Free Access
Reprod. Nutr. Dev.
Volume 42, Number 4, July-August 2002
Page(s) 317 - 326
Reprod. Nutr. Dev. 42 (2002) 317-326
DOI: 10.1051/rnd:2002028

Neural differentiation of mouse embryonic stem cells grown in monolayer

Jirí Pacherníka, b, Milan Esnerb, Vítezslav Bryjaa, c, Petr Dvoráka, c, b and Ales Hampla, c, b

a  Center for Cell Therapy and Tissue Repair, Charles University, Vúvalu 84, 150 06 Prague 5, Czech Republic
b  Laboratory of Molecular Embryology, Mendel University Brno, Zemedelská 1, 613 00 Brno, Czech Republic
c  Department of Molecular Embryology, Institute of Experimental Medicine, Academy of Sciences of the Czech Republic, Vídenská 1083, 142 20 Prague, Czech Republic

(Received 26 February 2002; accepted 24 June 2002)

To drive neural differentiation of mouse embryonic stem (ES) cells, various culture protocols have been previously developed that all require the formation of embryoid bodies, usually combined with a treatment by all-trans retinoic acid (aRA). Here, we investigated whether or not neural differentiation can also occur in a simplified monolayer culture. Mouse ES cells were plated in serum-containing DMEM media with and without aRA and grown under these conditions for 2 days. Then, the cells were transferred to fresh serum-containing DMEM media and/or to serum-free DMEM/F12 media supplemented with a mixture of insulin, transferrin, selenium, and fibronectin (ITSF) for further culture. The changes in cell morphology and in the expression of selected molecular markers were monitored. Generally, in contrast to all the others, the protocol consisting of a 2-day culture in serum-containing DMEM followed by continuous exposure to the ITSF supplement in DMEM/F12 drove a vast majority of ES cells to generate phenotypic signs of neural lineage. Altogether, neural differentiation can be achieved in vitro without the step involving the formation of embryoid bodies as well as the treatment by aRA.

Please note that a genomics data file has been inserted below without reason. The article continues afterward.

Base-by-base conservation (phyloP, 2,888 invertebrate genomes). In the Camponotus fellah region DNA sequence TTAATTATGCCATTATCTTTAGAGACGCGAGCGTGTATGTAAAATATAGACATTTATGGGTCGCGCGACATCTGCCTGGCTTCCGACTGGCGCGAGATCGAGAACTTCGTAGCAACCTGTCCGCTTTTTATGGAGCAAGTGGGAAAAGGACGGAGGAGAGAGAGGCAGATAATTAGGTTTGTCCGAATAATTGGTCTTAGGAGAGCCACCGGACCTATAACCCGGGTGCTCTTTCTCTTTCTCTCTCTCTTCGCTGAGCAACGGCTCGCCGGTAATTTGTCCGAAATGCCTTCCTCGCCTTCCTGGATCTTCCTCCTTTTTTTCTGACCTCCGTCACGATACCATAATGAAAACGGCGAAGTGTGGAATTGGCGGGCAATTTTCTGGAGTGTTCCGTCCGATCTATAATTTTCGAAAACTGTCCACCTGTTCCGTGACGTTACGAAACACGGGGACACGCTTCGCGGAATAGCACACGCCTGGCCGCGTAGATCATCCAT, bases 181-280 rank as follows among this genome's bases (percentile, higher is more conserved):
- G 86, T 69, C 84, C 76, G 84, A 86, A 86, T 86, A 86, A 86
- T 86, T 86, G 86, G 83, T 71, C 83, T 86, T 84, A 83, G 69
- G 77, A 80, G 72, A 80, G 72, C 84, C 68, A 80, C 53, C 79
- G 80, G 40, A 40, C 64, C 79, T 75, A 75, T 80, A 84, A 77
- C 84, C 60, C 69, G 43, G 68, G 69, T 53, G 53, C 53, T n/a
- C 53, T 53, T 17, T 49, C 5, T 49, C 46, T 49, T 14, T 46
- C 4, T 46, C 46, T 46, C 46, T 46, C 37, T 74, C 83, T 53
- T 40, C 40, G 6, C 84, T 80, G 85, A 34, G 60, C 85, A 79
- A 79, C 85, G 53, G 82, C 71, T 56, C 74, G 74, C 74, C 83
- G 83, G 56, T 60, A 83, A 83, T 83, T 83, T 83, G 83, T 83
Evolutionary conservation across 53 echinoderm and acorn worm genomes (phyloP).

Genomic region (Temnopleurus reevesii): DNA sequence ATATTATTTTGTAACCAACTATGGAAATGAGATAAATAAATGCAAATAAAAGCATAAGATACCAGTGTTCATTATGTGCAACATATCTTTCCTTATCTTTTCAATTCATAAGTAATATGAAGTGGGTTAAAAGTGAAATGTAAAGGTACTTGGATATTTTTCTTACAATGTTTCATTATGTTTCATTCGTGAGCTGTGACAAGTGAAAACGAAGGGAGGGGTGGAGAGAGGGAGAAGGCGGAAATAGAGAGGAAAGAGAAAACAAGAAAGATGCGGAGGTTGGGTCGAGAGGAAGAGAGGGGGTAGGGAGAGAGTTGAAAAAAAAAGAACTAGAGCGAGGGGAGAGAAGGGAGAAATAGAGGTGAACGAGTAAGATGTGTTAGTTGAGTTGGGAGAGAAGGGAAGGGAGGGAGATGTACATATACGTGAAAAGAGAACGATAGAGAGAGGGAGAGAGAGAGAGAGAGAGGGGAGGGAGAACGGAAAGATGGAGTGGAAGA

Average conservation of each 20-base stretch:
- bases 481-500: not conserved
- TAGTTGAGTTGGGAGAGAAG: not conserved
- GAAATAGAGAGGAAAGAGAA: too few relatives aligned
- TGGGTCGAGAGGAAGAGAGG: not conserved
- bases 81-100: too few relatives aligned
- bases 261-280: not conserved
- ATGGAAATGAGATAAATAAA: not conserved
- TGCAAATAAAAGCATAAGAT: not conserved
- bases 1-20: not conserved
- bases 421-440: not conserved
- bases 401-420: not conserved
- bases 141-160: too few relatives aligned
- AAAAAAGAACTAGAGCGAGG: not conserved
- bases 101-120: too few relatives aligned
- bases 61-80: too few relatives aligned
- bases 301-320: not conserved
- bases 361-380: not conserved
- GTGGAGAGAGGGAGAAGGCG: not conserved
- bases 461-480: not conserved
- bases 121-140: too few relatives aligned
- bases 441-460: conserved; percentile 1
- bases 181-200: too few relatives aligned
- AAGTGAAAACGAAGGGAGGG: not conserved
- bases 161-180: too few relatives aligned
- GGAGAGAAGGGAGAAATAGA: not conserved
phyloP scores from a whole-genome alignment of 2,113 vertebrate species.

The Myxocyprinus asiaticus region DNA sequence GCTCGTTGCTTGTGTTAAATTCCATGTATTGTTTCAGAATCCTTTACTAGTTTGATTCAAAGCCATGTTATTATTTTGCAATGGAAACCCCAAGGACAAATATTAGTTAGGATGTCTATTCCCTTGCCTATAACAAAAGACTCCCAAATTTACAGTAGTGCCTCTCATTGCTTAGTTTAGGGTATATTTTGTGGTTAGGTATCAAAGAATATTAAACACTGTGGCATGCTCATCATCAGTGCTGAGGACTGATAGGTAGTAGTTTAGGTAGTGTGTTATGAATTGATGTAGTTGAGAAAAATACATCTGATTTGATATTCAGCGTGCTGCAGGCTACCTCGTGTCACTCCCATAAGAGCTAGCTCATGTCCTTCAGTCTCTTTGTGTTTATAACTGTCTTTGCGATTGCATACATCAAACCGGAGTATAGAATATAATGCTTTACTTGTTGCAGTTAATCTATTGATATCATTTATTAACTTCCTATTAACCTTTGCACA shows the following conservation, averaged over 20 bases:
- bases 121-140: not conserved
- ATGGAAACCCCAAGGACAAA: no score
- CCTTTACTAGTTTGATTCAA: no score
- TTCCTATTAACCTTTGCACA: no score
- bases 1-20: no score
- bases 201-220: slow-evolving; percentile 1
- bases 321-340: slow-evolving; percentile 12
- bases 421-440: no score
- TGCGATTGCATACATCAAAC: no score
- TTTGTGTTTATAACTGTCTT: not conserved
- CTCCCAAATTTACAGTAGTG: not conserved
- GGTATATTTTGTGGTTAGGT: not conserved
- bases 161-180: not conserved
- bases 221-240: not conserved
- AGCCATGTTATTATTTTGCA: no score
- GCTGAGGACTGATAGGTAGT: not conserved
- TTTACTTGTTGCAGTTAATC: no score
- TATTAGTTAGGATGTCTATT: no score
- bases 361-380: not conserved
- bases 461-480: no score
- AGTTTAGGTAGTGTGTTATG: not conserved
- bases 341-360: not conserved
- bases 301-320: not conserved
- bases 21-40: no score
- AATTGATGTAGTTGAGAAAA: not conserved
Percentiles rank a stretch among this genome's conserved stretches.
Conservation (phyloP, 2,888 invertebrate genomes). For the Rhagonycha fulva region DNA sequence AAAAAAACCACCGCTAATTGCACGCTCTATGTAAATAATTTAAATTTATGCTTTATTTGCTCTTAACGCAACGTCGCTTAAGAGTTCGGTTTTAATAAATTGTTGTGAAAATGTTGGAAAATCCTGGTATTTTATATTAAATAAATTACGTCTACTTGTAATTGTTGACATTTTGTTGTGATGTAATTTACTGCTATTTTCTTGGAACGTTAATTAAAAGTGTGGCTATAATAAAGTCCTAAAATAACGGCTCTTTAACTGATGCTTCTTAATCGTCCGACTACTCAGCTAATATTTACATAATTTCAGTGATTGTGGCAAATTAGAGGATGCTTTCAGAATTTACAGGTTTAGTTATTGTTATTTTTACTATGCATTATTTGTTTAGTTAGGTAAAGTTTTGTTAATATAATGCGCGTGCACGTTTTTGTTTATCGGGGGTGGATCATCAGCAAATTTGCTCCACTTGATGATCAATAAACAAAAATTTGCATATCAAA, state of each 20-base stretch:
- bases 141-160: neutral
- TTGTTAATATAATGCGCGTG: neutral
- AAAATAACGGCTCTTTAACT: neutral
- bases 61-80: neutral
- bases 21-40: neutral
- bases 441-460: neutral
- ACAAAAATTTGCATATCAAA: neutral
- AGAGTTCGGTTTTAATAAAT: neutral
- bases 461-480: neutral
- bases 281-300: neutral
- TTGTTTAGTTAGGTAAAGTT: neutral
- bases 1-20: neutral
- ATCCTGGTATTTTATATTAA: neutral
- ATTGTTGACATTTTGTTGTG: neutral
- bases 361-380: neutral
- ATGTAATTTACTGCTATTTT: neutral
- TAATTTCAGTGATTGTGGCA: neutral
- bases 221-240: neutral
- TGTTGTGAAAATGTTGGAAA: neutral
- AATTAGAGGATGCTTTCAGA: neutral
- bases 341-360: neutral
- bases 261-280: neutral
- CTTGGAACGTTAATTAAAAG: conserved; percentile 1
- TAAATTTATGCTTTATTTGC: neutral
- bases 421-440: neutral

Key words: embryonic stem cells / neural differentiation

Correspondence and reprints: Ales Hampl

© INRA, EDP Sciences 2002